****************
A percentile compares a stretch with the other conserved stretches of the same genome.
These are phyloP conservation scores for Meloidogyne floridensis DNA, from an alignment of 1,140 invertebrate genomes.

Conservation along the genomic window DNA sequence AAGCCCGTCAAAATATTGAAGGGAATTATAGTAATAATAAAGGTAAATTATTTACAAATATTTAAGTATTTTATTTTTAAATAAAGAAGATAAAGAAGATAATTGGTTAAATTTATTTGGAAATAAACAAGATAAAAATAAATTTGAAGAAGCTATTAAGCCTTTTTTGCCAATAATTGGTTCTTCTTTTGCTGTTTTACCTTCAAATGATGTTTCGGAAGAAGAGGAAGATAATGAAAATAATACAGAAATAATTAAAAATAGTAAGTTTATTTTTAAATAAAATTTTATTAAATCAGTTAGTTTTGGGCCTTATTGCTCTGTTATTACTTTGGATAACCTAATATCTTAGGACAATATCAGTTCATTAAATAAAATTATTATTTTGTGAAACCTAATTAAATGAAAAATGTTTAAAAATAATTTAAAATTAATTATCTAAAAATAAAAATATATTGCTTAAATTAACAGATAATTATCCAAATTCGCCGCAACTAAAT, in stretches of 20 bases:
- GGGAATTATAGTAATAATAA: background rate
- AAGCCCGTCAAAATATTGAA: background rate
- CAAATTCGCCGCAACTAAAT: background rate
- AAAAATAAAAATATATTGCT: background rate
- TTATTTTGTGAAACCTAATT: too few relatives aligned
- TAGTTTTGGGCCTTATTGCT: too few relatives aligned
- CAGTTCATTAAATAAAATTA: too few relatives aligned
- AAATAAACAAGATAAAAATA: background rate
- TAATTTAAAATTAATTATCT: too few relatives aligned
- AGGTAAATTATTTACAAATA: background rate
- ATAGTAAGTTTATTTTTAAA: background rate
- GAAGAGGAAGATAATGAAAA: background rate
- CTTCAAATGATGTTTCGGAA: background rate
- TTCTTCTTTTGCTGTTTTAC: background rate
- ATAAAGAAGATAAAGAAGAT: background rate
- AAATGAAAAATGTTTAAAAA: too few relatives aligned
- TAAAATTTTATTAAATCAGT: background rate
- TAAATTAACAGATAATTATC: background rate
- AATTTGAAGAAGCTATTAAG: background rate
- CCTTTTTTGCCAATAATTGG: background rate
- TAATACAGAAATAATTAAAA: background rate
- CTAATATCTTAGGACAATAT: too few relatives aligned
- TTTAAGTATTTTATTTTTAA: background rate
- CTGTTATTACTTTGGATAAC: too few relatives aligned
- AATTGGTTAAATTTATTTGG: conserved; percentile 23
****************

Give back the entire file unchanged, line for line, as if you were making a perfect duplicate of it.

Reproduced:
A percentile compares a stretch with the other conserved stretches of the same genome.
These are phyloP conservation scores for Meloidogyne floridensis DNA, from an alignment of 1,140 invertebrate genomes.

Conservation along the genomic window DNA sequence AAGCCCGTCAAAATATTGAAGGGAATTATAGTAATAATAAAGGTAAATTATTTACAAATATTTAAGTATTTTATTTTTAAATAAAGAAGATAAAGAAGATAATTGGTTAAATTTATTTGGAAATAAACAAGATAAAAATAAATTTGAAGAAGCTATTAAGCCTTTTTTGCCAATAATTGGTTCTTCTTTTGCTGTTTTACCTTCAAATGATGTTTCGGAAGAAGAGGAAGATAATGAAAATAATACAGAAATAATTAAAAATAGTAAGTTTATTTTTAAATAAAATTTTATTAAATCAGTTAGTTTTGGGCCTTATTGCTCTGTTATTACTTTGGATAACCTAATATCTTAGGACAATATCAGTTCATTAAATAAAATTATTATTTTGTGAAACCTAATTAAATGAAAAATGTTTAAAAATAATTTAAAATTAATTATCTAAAAATAAAAATATATTGCTTAAATTAACAGATAATTATCCAAATTCGCCGCAACTAAAT, in stretches of 20 bases:
- GGGAATTATAGTAATAATAA: background rate
- AAGCCCGTCAAAATATTGAA: background rate
- CAAATTCGCCGCAACTAAAT: background rate
- AAAAATAAAAATATATTGCT: background rate
- TTATTTTGTGAAACCTAATT: too few relatives aligned
- TAGTTTTGGGCCTTATTGCT: too few relatives aligned
- CAGTTCATTAAATAAAATTA: too few relatives aligned
- AAATAAACAAGATAAAAATA: background rate
- TAATTTAAAATTAATTATCT: too few relatives aligned
- AGGTAAATTATTTACAAATA: background rate
- ATAGTAAGTTTATTTTTAAA: background rate
- GAAGAGGAAGATAATGAAAA: background rate
- CTTCAAATGATGTTTCGGAA: background rate
- TTCTTCTTTTGCTGTTTTAC: background rate
- ATAAAGAAGATAAAGAAGAT: background rate
- AAATGAAAAATGTTTAAAAA: too few relatives aligned
- TAAAATTTTATTAAATCAGT: background rate
- TAAATTAACAGATAATTATC: background rate
- AATTTGAAGAAGCTATTAAG: background rate
- CCTTTTTTGCCAATAATTGG: background rate
- TAATACAGAAATAATTAAAA: background rate
- CTAATATCTTAGGACAATAT: too few relatives aligned
- TTTAAGTATTTTATTTTTAA: background rate
- CTGTTATTACTTTGGATAAC: too few relatives aligned
- AATTGGTTAAATTTATTTGG: conserved; percentile 23